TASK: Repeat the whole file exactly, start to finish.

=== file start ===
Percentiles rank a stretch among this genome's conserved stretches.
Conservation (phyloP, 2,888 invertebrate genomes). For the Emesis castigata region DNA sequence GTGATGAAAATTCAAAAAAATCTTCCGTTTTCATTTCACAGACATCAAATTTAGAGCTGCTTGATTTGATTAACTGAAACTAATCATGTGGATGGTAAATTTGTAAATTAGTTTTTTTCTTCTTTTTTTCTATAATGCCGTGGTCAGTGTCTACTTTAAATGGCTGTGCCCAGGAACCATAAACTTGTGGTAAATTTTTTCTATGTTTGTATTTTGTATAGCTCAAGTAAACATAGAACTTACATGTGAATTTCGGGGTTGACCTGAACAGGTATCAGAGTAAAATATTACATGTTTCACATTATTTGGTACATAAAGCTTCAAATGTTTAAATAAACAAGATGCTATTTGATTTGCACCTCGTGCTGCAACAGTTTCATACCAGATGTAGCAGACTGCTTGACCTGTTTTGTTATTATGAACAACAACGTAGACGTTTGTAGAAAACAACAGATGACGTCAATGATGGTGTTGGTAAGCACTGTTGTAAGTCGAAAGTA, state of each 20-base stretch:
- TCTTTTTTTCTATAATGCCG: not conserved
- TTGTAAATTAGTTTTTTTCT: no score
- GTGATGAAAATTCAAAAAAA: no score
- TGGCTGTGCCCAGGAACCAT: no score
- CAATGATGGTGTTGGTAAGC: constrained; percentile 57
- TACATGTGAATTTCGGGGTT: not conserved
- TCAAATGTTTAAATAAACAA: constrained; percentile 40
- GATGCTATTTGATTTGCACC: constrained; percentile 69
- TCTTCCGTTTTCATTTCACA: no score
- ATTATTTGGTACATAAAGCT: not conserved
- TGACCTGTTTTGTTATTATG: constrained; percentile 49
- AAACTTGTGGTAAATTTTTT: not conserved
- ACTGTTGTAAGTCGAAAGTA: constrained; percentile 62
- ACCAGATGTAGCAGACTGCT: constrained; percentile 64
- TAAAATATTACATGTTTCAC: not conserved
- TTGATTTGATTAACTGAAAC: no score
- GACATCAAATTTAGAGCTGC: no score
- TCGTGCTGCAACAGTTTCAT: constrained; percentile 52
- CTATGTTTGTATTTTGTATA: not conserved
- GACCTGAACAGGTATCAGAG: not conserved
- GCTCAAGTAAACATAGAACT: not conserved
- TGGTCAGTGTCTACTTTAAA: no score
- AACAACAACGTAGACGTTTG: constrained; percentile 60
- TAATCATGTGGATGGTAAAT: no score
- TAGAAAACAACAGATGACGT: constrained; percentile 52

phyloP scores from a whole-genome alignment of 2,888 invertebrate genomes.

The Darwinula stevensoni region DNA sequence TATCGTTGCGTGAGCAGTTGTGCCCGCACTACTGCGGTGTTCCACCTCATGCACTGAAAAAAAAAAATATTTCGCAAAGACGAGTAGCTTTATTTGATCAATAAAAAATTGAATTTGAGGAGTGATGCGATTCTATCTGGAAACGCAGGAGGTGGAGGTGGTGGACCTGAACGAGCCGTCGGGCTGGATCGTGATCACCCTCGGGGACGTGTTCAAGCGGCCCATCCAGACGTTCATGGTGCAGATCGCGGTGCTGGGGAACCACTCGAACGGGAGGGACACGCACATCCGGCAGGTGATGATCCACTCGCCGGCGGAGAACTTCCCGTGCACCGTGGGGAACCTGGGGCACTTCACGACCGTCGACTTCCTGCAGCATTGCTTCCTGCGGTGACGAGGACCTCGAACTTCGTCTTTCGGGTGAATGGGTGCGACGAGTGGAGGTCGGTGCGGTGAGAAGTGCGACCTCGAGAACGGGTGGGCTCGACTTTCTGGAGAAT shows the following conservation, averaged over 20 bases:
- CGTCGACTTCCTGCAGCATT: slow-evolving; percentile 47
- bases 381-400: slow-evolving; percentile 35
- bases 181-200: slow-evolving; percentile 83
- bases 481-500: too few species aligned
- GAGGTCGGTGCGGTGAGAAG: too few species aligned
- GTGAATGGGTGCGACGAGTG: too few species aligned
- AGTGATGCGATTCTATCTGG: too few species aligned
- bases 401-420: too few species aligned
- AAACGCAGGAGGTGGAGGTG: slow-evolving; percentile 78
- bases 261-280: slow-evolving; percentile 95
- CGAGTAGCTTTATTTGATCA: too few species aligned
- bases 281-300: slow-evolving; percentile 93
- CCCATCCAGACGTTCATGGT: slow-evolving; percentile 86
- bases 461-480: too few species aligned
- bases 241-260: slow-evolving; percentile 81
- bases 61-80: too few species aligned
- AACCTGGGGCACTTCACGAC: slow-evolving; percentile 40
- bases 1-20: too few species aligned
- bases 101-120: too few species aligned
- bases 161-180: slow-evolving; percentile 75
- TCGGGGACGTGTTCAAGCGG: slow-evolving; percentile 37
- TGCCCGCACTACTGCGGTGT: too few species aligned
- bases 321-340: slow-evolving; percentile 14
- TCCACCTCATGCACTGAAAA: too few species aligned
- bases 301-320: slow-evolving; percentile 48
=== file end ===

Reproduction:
Percentiles rank a stretch among this genome's conserved stretches.
Conservation (phyloP, 2,888 invertebrate genomes). For the Emesis castigata region DNA sequence GTGATGAAAATTCAAAAAAATCTTCCGTTTTCATTTCACAGACATCAAATTTAGAGCTGCTTGATTTGATTAACTGAAACTAATCATGTGGATGGTAAATTTGTAAATTAGTTTTTTTCTTCTTTTTTTCTATAATGCCGTGGTCAGTGTCTACTTTAAATGGCTGTGCCCAGGAACCATAAACTTGTGGTAAATTTTTTCTATGTTTGTATTTTGTATAGCTCAAGTAAACATAGAACTTACATGTGAATTTCGGGGTTGACCTGAACAGGTATCAGAGTAAAATATTACATGTTTCACATTATTTGGTACATAAAGCTTCAAATGTTTAAATAAACAAGATGCTATTTGATTTGCACCTCGTGCTGCAACAGTTTCATACCAGATGTAGCAGACTGCTTGACCTGTTTTGTTATTATGAACAACAACGTAGACGTTTGTAGAAAACAACAGATGACGTCAATGATGGTGTTGGTAAGCACTGTTGTAAGTCGAAAGTA, state of each 20-base stretch:
- TCTTTTTTTCTATAATGCCG: not conserved
- TTGTAAATTAGTTTTTTTCT: no score
- GTGATGAAAATTCAAAAAAA: no score
- TGGCTGTGCCCAGGAACCAT: no score
- CAATGATGGTGTTGGTAAGC: constrained; percentile 57
- TACATGTGAATTTCGGGGTT: not conserved
- TCAAATGTTTAAATAAACAA: constrained; percentile 40
- GATGCTATTTGATTTGCACC: constrained; percentile 69
- TCTTCCGTTTTCATTTCACA: no score
- ATTATTTGGTACATAAAGCT: not conserved
- TGACCTGTTTTGTTATTATG: constrained; percentile 49
- AAACTTGTGGTAAATTTTTT: not conserved
- ACTGTTGTAAGTCGAAAGTA: constrained; percentile 62
- ACCAGATGTAGCAGACTGCT: constrained; percentile 64
- TAAAATATTACATGTTTCAC: not conserved
- TTGATTTGATTAACTGAAAC: no score
- GACATCAAATTTAGAGCTGC: no score
- TCGTGCTGCAACAGTTTCAT: constrained; percentile 52
- CTATGTTTGTATTTTGTATA: not conserved
- GACCTGAACAGGTATCAGAG: not conserved
- GCTCAAGTAAACATAGAACT: not conserved
- TGGTCAGTGTCTACTTTAAA: no score
- AACAACAACGTAGACGTTTG: constrained; percentile 60
- TAATCATGTGGATGGTAAAT: no score
- TAGAAAACAACAGATGACGT: constrained; percentile 52

phyloP scores from a whole-genome alignment of 2,888 invertebrate genomes.

The Darwinula stevensoni region DNA sequence TATCGTTGCGTGAGCAGTTGTGCCCGCACTACTGCGGTGTTCCACCTCATGCACTGAAAAAAAAAAATATTTCGCAAAGACGAGTAGCTTTATTTGATCAATAAAAAATTGAATTTGAGGAGTGATGCGATTCTATCTGGAAACGCAGGAGGTGGAGGTGGTGGACCTGAACGAGCCGTCGGGCTGGATCGTGATCACCCTCGGGGACGTGTTCAAGCGGCCCATCCAGACGTTCATGGTGCAGATCGCGGTGCTGGGGAACCACTCGAACGGGAGGGACACGCACATCCGGCAGGTGATGATCCACTCGCCGGCGGAGAACTTCCCGTGCACCGTGGGGAACCTGGGGCACTTCACGACCGTCGACTTCCTGCAGCATTGCTTCCTGCGGTGACGAGGACCTCGAACTTCGTCTTTCGGGTGAATGGGTGCGACGAGTGGAGGTCGGTGCGGTGAGAAGTGCGACCTCGAGAACGGGTGGGCTCGACTTTCTGGAGAAT shows the following conservation, averaged over 20 bases:
- CGTCGACTTCCTGCAGCATT: slow-evolving; percentile 47
- bases 381-400: slow-evolving; percentile 35
- bases 181-200: slow-evolving; percentile 83
- bases 481-500: too few species aligned
- GAGGTCGGTGCGGTGAGAAG: too few species aligned
- GTGAATGGGTGCGACGAGTG: too few species aligned
- AGTGATGCGATTCTATCTGG: too few species aligned
- bases 401-420: too few species aligned
- AAACGCAGGAGGTGGAGGTG: slow-evolving; percentile 78
- bases 261-280: slow-evolving; percentile 95
- CGAGTAGCTTTATTTGATCA: too few species aligned
- bases 281-300: slow-evolving; percentile 93
- CCCATCCAGACGTTCATGGT: slow-evolving; percentile 86
- bases 461-480: too few species aligned
- bases 241-260: slow-evolving; percentile 81
- bases 61-80: too few species aligned
- AACCTGGGGCACTTCACGAC: slow-evolving; percentile 40
- bases 1-20: too few species aligned
- bases 101-120: too few species aligned
- bases 161-180: slow-evolving; percentile 75
- TCGGGGACGTGTTCAAGCGG: slow-evolving; percentile 37
- TGCCCGCACTACTGCGGTGT: too few species aligned
- bases 321-340: slow-evolving; percentile 14
- TCCACCTCATGCACTGAAAA: too few species aligned
- bases 301-320: slow-evolving; percentile 48